That doesn't mean we shouldn't bitch and moan about bad teams but I wouldn't worry about not having a team here in 2025.

  4. #24
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    Quote Originally Posted by gunnarthor View Post
    Cleveland suffered through 4 straight losing seasons before this year. Boston didn't really rebuild. They had one losing season with an insane manager and a ton of injuries. They also have significant financial resources the Twins don't.

    Teams that have extended rebuilds the last decade or so - Pirates, Royals, Rays, Rangers, etc - have often changed GMs and FO turnover that makes rebuilds harder.
    4 years in the wilderness for Cleveland, much like the Twins are about to experience, and it cost them much of their loyal fan base in the process. New management and ownership brought about immediate improvements and philosophical changes for the Indians. The Red Sox completely overhauled their roster and approach, as well as boldly correcting their personnel mistakes at the management level. The Sox actually cut their payroll in the process of making their improvements so your finance argument doesn't wash. No one has suggested that the Twins have to have an identical payroll to Boston's, just to make a full commitment to winning, by using all of the resources at their disposal- IOW, to do what ownership said they would do if the new ballpark was built for them. (Remember, the Twins told us in September of 2011 to expect several years of incremental payroll cutting, IOW, raising the "White Flag" was their stated strategy, ala the 1990s, post World Series 1991).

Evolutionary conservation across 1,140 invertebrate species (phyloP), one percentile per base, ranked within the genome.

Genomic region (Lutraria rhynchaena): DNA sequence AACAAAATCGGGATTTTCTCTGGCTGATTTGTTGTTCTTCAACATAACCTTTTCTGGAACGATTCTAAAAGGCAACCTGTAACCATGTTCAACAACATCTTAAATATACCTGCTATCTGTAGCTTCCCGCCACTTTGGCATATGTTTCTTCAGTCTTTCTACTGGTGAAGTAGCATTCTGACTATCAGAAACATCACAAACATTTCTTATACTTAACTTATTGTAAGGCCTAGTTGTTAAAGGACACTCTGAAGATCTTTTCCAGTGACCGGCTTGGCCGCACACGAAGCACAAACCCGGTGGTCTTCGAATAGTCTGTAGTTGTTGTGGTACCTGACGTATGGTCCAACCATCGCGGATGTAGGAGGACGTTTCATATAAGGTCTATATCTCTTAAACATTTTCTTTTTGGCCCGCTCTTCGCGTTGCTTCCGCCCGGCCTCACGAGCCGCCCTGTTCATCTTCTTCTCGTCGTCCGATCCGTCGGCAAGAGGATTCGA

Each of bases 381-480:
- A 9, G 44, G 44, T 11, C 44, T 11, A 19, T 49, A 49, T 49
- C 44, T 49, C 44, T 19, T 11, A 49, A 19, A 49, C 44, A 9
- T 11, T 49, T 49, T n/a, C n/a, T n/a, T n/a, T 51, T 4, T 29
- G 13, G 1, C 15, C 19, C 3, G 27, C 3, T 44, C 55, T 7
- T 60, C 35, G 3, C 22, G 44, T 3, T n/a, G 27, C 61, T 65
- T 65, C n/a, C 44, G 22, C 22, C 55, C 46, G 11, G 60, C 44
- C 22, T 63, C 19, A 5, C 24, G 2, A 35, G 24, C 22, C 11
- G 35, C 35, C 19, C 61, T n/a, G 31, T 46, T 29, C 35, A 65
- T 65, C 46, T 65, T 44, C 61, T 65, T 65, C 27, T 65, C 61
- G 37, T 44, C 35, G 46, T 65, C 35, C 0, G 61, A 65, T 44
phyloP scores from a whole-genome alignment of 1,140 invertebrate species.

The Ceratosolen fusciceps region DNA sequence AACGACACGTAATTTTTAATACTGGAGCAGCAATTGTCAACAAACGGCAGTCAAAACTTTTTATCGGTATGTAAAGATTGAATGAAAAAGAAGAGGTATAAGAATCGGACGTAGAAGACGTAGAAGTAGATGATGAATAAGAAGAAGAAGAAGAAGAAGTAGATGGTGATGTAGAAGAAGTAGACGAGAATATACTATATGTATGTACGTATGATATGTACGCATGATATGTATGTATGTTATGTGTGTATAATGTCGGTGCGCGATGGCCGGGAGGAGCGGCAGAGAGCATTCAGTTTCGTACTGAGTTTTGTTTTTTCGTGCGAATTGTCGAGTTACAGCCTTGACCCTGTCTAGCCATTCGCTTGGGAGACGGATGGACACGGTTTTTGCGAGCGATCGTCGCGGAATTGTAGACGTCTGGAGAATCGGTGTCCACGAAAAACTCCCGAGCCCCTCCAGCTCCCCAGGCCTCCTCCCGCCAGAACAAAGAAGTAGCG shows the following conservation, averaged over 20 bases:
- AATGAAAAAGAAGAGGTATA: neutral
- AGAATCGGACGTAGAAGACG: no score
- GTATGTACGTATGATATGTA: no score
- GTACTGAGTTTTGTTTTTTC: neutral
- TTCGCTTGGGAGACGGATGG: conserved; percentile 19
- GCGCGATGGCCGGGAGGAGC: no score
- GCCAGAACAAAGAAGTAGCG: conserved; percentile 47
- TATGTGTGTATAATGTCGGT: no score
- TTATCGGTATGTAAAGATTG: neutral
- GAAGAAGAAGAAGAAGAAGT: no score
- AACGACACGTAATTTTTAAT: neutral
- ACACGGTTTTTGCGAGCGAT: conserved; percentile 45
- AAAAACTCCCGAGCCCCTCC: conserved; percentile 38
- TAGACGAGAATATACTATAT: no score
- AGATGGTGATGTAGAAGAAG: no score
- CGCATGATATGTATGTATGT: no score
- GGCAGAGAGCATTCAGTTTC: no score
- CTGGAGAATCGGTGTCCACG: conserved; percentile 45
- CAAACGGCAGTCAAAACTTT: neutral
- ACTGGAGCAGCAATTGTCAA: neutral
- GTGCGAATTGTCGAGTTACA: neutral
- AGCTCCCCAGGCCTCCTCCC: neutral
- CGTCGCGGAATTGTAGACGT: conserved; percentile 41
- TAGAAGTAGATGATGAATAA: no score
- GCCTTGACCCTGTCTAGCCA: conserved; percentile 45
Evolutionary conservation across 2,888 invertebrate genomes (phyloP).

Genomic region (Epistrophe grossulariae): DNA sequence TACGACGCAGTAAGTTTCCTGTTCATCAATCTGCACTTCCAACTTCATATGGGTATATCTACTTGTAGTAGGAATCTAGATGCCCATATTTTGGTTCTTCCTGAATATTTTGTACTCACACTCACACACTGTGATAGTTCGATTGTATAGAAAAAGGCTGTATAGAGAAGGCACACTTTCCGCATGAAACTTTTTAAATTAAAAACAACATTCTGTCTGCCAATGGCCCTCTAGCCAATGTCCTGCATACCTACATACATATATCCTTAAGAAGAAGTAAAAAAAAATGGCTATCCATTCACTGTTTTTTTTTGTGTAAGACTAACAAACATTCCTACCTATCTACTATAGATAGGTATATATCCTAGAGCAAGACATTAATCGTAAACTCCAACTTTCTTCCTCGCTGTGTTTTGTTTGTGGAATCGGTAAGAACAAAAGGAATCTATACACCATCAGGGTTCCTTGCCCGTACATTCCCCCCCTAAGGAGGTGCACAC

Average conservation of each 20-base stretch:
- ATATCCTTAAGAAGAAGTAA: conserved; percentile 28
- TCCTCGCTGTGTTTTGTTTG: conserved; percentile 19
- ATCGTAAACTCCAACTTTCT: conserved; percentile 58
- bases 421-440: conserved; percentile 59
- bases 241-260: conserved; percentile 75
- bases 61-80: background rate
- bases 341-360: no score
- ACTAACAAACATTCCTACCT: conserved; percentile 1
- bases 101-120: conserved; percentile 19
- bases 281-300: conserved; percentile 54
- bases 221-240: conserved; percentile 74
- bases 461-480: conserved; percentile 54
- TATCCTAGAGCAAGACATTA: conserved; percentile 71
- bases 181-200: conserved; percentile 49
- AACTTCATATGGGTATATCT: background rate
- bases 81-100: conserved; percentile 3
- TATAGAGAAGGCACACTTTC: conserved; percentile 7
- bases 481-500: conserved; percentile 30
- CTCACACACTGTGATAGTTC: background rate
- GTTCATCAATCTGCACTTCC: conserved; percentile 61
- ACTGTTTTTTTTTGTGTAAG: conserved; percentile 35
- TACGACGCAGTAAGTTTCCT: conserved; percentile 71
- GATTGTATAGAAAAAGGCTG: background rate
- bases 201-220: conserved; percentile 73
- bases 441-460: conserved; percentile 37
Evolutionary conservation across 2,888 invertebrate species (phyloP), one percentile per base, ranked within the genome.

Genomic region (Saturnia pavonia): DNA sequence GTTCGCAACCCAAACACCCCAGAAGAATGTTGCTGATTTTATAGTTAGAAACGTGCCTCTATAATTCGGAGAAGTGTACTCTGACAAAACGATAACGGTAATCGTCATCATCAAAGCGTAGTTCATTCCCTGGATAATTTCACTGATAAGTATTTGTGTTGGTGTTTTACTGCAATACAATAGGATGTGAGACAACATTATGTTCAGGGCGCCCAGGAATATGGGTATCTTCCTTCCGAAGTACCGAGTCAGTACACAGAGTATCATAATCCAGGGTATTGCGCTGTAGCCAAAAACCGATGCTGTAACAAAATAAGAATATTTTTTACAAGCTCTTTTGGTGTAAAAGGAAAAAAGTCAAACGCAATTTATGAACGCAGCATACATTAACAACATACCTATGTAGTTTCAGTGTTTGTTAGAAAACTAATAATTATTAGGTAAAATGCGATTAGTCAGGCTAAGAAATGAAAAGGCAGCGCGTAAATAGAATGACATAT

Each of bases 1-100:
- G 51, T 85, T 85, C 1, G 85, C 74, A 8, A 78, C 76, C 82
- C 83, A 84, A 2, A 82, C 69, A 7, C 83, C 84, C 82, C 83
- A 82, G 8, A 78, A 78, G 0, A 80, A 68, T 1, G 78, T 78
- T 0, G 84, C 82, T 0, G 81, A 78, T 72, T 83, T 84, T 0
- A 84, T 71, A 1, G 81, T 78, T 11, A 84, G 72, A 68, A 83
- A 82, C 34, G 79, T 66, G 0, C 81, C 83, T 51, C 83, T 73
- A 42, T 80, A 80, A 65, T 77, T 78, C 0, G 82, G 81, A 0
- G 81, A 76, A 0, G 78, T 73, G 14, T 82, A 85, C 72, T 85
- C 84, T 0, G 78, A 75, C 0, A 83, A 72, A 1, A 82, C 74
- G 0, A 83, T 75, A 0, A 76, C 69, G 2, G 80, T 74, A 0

Last edited by jokin; 09-26-2013 at 01:47 PM.

  5. #25
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    Quote Originally Posted by gunnarthor View Post
    Sure, if baseball's economics change drastically long term bad teams might fold or move but it's really, really unlikely.

    That doesn't mean we shouldn't bitch and moan about bad teams but I wouldn't worry about not having a team here in 2025.
    You really think it unlikely that the Pohlad's would sell the team to out-of-town interests in a heartbeat, if it served their interests? There's still plenty of room for a relocated franchise in booming TX, OK, Canada or the Carolinas.

  6. #26
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    Quote Originally Posted by jokin View Post
    4 years in the wilderness for Cleveland, much like the Twins are about to experience, and it cost them much of their loyal fan base in the process. New management and ownership brought about immediate improvements and philosophical changes for the Indians. The Red Sox completely overhauled their roster and approach, as well as boldly correcting their personnel mistakes at the management level. The Sox actually cut their payroll in the process of making their improvements so your finance argument doesn't wash. No one has suggested that the Twins have to have an identical payroll to Boston's, just to make a full commitment to winning use all of the resources at their disposal- IOW, to do what ownership said they would do if the new ballpark was built for them.